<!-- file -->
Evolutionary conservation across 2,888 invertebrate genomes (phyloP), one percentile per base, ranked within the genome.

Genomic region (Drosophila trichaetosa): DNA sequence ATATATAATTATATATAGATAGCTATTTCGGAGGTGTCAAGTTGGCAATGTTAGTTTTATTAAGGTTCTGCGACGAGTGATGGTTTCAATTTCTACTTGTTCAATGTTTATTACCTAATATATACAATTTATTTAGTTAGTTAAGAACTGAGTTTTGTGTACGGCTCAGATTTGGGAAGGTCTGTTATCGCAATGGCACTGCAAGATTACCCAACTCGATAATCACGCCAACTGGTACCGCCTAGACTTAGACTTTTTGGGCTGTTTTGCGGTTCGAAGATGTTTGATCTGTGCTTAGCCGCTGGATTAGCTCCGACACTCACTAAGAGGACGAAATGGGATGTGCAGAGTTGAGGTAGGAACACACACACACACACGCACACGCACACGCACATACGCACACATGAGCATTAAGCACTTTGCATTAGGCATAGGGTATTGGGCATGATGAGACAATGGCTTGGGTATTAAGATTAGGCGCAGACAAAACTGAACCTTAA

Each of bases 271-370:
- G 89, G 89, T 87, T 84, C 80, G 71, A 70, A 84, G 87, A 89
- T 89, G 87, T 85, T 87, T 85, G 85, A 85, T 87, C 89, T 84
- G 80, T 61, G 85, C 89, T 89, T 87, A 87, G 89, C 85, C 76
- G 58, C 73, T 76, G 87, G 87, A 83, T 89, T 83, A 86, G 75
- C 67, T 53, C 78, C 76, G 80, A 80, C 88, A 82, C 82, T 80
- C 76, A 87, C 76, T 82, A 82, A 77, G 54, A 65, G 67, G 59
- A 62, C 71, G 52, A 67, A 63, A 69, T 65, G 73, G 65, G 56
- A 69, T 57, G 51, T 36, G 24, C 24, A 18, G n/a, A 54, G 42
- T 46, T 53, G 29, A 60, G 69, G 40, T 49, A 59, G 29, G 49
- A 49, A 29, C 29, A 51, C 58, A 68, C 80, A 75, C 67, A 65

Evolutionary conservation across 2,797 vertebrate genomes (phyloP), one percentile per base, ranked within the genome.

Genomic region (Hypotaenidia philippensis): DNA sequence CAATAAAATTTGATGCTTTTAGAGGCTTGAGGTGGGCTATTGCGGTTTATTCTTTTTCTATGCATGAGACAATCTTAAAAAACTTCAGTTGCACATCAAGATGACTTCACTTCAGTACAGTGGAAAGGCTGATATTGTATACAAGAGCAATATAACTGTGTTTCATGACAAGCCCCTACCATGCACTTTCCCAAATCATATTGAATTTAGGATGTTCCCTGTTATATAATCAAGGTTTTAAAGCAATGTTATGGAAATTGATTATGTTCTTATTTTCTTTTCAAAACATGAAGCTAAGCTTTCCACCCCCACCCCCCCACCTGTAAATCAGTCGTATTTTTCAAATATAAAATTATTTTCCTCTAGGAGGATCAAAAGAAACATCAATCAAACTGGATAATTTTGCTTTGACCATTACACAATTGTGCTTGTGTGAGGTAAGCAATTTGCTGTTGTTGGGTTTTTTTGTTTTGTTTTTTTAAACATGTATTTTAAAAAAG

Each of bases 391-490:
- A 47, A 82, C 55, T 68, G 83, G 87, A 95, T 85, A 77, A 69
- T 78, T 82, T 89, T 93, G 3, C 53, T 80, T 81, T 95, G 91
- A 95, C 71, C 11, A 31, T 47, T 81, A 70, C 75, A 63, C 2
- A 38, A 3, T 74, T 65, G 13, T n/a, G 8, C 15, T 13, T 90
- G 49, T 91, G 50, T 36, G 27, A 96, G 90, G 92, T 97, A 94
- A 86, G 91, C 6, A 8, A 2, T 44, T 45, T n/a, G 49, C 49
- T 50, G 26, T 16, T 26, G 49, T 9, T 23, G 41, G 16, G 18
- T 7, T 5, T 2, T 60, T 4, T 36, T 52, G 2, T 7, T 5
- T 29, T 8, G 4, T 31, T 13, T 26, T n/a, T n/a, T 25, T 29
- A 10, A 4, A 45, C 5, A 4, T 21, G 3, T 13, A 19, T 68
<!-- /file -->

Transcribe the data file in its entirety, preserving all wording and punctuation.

Evolutionary conservation across 2,888 invertebrate genomes (phyloP), one percentile per base, ranked within the genome.

Genomic region (Drosophila trichaetosa): DNA sequence ATATATAATTATATATAGATAGCTATTTCGGAGGTGTCAAGTTGGCAATGTTAGTTTTATTAAGGTTCTGCGACGAGTGATGGTTTCAATTTCTACTTGTTCAATGTTTATTACCTAATATATACAATTTATTTAGTTAGTTAAGAACTGAGTTTTGTGTACGGCTCAGATTTGGGAAGGTCTGTTATCGCAATGGCACTGCAAGATTACCCAACTCGATAATCACGCCAACTGGTACCGCCTAGACTTAGACTTTTTGGGCTGTTTTGCGGTTCGAAGATGTTTGATCTGTGCTTAGCCGCTGGATTAGCTCCGACACTCACTAAGAGGACGAAATGGGATGTGCAGAGTTGAGGTAGGAACACACACACACACACGCACACGCACACGCACATACGCACACATGAGCATTAAGCACTTTGCATTAGGCATAGGGTATTGGGCATGATGAGACAATGGCTTGGGTATTAAGATTAGGCGCAGACAAAACTGAACCTTAA

Each of bases 271-370:
- G 89, G 89, T 87, T 84, C 80, G 71, A 70, A 84, G 87, A 89
- T 89, G 87, T 85, T 87, T 85, G 85, A 85, T 87, C 89, T 84
- G 80, T 61, G 85, C 89, T 89, T 87, A 87, G 89, C 85, C 76
- G 58, C 73, T 76, G 87, G 87, A 83, T 89, T 83, A 86, G 75
- C 67, T 53, C 78, C 76, G 80, A 80, C 88, A 82, C 82, T 80
- C 76, A 87, C 76, T 82, A 82, A 77, G 54, A 65, G 67, G 59
- A 62, C 71, G 52, A 67, A 63, A 69, T 65, G 73, G 65, G 56
- A 69, T 57, G 51, T 36, G 24, C 24, A 18, G n/a, A 54, G 42
- T 46, T 53, G 29, A 60, G 69, G 40, T 49, A 59, G 29, G 49
- A 49, A 29, C 29, A 51, C 58, A 68, C 80, A 75, C 67, A 65

Evolutionary conservation across 2,797 vertebrate genomes (phyloP), one percentile per base, ranked within the genome.

Genomic region (Hypotaenidia philippensis): DNA sequence CAATAAAATTTGATGCTTTTAGAGGCTTGAGGTGGGCTATTGCGGTTTATTCTTTTTCTATGCATGAGACAATCTTAAAAAACTTCAGTTGCACATCAAGATGACTTCACTTCAGTACAGTGGAAAGGCTGATATTGTATACAAGAGCAATATAACTGTGTTTCATGACAAGCCCCTACCATGCACTTTCCCAAATCATATTGAATTTAGGATGTTCCCTGTTATATAATCAAGGTTTTAAAGCAATGTTATGGAAATTGATTATGTTCTTATTTTCTTTTCAAAACATGAAGCTAAGCTTTCCACCCCCACCCCCCCACCTGTAAATCAGTCGTATTTTTCAAATATAAAATTATTTTCCTCTAGGAGGATCAAAAGAAACATCAATCAAACTGGATAATTTTGCTTTGACCATTACACAATTGTGCTTGTGTGAGGTAAGCAATTTGCTGTTGTTGGGTTTTTTTGTTTTGTTTTTTTAAACATGTATTTTAAAAAAG

Each of bases 391-490:
- A 47, A 82, C 55, T 68, G 83, G 87, A 95, T 85, A 77, A 69
- T 78, T 82, T 89, T 93, G 3, C 53, T 80, T 81, T 95, G 91
- A 95, C 71, C 11, A 31, T 47, T 81, A 70, C 75, A 63, C 2
- A 38, A 3, T 74, T 65, G 13, T n/a, G 8, C 15, T 13, T 90
- G 49, T 91, G 50, T 36, G 27, A 96, G 90, G 92, T 97, A 94
- A 86, G 91, C 6, A 8, A 2, T 44, T 45, T n/a, G 49, C 49
- T 50, G 26, T 16, T 26, G 49, T 9, T 23, G 41, G 16, G 18
- T 7, T 5, T 2, T 60, T 4, T 36, T 52, G 2, T 7, T 5
- T 29, T 8, G 4, T 31, T 13, T 26, T n/a, T n/a, T 25, T 29
- A 10, A 4, A 45, C 5, A 4, T 21, G 3, T 13, A 19, T 68